George Zimmerman speaks, but won’t testify in his defense (+video)
The man at the center of the Trayvon Martin murder case told Judge Debra Nelson on Wednesday he will not take the stand – one of several last minute moves by Zimmerman's defense team.
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Zimmerman, through his lawyers, has claimed self-defense, saying Trayvon attacked him, punched him to the ground, and beat his head against a concrete sidewalk. Dennis Root, a private eye and “use of force” expert, testified Wednesday that Zimmerman was a hapless fighter who had few options in the heat of the battle but to use his weapon in self-defense.Skip to next paragraph
In Pictures Florida vs. George Zimmerman: Case closed?
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Prosecutors say Zimmerman profiled Trayvon as a criminal, trailed him, confronted him, and then killed him when the situation turned against him. They assert Trayvon is the one who had the right to defend himself under the law after being followed for two minutes by an armed adult stranger.
According to Doug Keene, an Austin-based jury consultant who has followed the case, the defense ultimately may not have made much headway by bringing up a toxicology report that showed Trayvon had a trace of THC in his system on the night he was killed. A medical examiner had said the amount may have affected his behavior, but scientific studies have failed to show that marijuana has any ties to violent behavior – unless the person is already violent.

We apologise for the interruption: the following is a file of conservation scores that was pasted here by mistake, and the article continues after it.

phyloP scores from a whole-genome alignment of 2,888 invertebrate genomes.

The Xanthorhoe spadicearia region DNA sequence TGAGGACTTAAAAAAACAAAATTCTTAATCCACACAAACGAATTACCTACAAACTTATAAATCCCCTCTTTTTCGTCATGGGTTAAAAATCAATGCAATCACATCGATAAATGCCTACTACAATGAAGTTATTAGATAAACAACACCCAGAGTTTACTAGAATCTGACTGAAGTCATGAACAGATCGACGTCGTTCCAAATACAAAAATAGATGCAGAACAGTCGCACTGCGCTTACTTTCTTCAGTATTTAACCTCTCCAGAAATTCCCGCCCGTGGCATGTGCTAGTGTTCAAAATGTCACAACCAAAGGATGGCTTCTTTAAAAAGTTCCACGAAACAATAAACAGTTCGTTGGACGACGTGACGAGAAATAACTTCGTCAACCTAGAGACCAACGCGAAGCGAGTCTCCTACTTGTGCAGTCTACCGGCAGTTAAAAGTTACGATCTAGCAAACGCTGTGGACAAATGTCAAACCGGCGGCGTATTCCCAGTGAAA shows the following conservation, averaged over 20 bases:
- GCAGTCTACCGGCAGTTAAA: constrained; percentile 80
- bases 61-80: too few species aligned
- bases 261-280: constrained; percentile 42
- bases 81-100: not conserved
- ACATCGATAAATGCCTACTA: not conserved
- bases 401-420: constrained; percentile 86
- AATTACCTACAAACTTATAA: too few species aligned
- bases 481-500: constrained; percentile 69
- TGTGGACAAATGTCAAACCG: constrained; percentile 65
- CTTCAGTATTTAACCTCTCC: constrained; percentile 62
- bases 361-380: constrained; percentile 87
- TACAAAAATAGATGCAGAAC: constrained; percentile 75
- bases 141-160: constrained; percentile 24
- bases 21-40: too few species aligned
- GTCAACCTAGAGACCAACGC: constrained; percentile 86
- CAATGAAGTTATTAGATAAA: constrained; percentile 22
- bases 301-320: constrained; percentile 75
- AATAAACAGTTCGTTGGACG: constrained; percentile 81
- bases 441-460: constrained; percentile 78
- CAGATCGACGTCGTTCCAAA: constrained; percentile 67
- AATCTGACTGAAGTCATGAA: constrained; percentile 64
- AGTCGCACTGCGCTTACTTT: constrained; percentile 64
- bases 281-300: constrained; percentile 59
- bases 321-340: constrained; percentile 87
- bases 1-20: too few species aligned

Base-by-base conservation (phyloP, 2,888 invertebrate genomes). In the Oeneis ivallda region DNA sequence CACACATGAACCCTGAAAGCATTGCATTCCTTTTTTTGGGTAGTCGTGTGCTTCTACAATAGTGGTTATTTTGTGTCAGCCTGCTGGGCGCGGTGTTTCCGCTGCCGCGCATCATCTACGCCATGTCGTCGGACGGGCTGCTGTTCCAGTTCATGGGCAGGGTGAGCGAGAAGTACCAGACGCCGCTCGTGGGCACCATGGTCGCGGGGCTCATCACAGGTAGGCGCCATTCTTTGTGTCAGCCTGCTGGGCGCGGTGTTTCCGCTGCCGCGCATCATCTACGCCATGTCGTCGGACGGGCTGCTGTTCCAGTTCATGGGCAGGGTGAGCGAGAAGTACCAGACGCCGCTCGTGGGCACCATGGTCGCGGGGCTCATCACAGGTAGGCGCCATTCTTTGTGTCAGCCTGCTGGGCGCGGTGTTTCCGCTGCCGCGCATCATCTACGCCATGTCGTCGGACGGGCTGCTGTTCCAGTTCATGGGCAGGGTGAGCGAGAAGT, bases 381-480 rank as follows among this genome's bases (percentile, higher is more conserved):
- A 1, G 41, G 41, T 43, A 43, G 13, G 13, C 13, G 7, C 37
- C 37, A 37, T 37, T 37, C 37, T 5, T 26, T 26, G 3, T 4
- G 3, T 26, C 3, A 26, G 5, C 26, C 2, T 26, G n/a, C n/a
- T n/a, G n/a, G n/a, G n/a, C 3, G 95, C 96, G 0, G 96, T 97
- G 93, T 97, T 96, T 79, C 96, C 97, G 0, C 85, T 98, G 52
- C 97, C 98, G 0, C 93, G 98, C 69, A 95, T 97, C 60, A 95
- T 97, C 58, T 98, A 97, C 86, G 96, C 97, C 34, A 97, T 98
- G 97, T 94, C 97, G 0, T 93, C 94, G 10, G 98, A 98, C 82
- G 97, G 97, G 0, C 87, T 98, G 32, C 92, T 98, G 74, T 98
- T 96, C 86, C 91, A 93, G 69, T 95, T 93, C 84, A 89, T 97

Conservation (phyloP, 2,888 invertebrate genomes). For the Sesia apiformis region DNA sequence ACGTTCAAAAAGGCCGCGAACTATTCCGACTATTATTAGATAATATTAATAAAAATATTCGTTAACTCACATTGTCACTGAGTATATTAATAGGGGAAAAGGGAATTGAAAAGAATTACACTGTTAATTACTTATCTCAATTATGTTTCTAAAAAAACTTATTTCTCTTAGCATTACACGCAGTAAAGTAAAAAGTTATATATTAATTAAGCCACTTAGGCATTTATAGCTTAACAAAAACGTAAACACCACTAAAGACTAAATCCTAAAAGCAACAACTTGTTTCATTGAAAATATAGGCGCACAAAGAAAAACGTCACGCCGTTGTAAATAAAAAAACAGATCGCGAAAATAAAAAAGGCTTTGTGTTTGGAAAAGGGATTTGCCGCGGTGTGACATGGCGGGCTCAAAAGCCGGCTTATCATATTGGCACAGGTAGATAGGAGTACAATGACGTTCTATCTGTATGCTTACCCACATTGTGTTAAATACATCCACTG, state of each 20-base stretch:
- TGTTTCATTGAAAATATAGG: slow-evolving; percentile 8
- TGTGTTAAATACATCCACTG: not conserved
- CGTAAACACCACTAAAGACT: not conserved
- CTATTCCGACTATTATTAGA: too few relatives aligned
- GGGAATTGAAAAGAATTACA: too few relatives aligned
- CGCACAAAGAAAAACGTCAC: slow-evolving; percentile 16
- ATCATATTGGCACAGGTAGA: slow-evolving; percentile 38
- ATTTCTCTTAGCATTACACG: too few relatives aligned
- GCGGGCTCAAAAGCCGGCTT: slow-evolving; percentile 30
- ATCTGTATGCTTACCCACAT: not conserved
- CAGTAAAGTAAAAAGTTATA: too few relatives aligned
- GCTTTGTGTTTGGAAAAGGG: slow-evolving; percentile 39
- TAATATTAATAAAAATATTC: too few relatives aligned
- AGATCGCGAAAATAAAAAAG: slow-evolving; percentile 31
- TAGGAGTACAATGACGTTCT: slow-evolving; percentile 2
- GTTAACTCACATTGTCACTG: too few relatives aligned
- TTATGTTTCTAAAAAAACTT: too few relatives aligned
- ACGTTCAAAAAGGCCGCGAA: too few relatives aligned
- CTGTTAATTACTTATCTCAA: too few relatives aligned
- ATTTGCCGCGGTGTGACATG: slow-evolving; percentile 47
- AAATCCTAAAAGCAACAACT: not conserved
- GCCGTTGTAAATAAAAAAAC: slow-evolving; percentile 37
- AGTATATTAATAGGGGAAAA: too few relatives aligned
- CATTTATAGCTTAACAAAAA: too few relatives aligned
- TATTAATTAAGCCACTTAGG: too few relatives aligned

The judge had ruled several times against introducing character evidence against Trayvon, but said she would allow more testimony on the trace marijuana because the state’s own witness, medical examiner Shiping Bao, changed his mind about whether the active ingredients in the drug could have influenced what happened on the night of Feb. 26, 2012.
Another decision may have helped the defense to rest before bringing up the pot issue: On Wednesday, the judge barred the introduction of cell phone messages in which Trayvon talked about street fighting. Without that evidence, the marijuana argument may have faltered, Mr. Keene said, given the number of teenagers and adults who report having used the drug at least once.
Late Wednesday, prosecutors wanted to call a new witness to rebut testimony by defense witnesses that Zimmerman “was largely incapable of fighting,” according to assistant state attorney Richard Mantei. The witness, a state alcohol enforcement agent, would testify that Zimmerman attacked him in 2005 during an arrest of several of Zimmerman’s friends at a bar, Mr. Mantei said,
“The state attorney’s office dropped a battery on an officer charge to a misdemeanor,” defense attorney Mark O’Mara argued back. “Eight years ago [Zimmerman] was overarrested for something. It was dismissed outright. Bears no significant … value, both because it's ancient in time, ancient in act, and the way it was handled by system suggests that it was a nonevent even to begin with.”
The new witness may testify Thursday before both sides make their closing arguments and the six-woman jury gets the case.